Former National Security Advisor Michael Flynn will reportedly invoke the Fifth Amendment and refuse to cooperate with the Senate Intelligence Committee's request for him to hand over documents related to his interactions with Russian officials.
According to the Associated Press, Flynn's attorneys said the "escalating public frenzy" surrounding Flynn contributed in part to his decision to invoke his right to not self-incriminate. But what exactly does it mean to "plead the Fifth?"
For starters, the Fifth Amendment to the U.S. Constitution reads:
No person shall be held to answer for a capital, or otherwise infamous crime, unless on a presentment or indictment of a Grand Jury, except in cases arising in the land or naval forces, or in the militia, when in actual service in time of war or public danger; nor shall any person be subject for the same offense to be twice put in jeopardy of life or limb; nor shall be compelled in any criminal case to be a witness against himself, nor be deprived of life, liberty, or property, without due process of law; nor shall private property be taken for public use without just compensation.
The Fifth Amendment provides several protections for Americans as they encounter the justice system. Under this particular provision in the Bill of Rights, Americans are protected from "double jeopardy," or prosecution for the same crime twice, granted the right to a grand jury in criminal proceedings. The amendment also protects against "self incrimination," affirming a citizen's right not to serve as a witness against himself or herself. Flynn's lawyers are invoking that protection in his decision not to hand over documents to the Senate panel.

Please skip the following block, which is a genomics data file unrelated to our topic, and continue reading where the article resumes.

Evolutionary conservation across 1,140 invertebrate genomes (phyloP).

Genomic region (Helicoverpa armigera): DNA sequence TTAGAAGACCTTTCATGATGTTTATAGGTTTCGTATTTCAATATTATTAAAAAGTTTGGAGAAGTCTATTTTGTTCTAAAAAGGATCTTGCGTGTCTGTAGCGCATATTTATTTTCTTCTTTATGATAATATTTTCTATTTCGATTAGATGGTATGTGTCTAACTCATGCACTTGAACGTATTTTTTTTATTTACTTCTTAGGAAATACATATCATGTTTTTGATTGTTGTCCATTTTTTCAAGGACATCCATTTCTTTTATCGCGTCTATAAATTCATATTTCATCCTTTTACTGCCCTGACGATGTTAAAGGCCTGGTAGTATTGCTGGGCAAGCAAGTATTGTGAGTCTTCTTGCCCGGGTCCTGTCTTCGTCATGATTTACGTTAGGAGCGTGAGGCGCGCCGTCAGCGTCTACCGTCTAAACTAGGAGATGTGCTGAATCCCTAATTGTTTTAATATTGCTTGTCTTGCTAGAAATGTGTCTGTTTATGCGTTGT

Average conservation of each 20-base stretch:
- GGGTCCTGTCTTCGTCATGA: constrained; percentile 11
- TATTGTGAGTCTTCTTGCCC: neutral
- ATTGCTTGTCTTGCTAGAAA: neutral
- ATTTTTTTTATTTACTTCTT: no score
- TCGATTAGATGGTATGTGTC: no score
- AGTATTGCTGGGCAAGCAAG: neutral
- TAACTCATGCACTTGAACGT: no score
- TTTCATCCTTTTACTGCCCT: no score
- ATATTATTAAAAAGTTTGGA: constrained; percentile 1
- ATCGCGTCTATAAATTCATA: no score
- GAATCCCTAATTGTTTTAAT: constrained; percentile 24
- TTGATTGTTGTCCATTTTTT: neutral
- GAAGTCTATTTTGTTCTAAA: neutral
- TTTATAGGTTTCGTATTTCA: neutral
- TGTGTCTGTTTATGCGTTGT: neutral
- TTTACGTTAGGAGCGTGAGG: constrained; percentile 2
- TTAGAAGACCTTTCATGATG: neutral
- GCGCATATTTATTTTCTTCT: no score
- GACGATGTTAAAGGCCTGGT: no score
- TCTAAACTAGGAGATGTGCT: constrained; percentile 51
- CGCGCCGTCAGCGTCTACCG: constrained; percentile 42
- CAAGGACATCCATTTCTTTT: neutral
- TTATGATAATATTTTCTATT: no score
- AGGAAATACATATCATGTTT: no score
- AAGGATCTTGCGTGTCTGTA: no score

"The context in which the committee has called for General Flynn's testimonial production of documents makes clear that he has more than a reasonable apprehension that any testimony he provides could be used against him," Flynn's attorneys wrote in a letter to the Senate.
During the 2016 presidential campaign, Flynn, then-candidate Donald Trump and other Trump officials blasted aides of former Secretary of State for invoking the Fifth Amendment during a deposition last June. Clinton's aide Bryan Pagliano was deposed for a civil case related to her use of a private email server.
" IT specialist takes 5th over 100 times," Flynn wrote in a tweet that mentioned Clinton and linked to an article about her former aide's actions.
White House Press Secretary Sean Spicer similarly tweeted that Clinton's aide invoked the Fifth to "cover up her server scandal."
Trump also weighed in, saying mobsters invoke the 5th. "The mob takes the Fifth Amendment," said Trump in September."If you’re innocent, why are you taking the Fifth Amendment?”
The Huffington Post reported Trump himself pleaded the fifth 97 times over the course the proceedings for his divorce from Ivana Trump.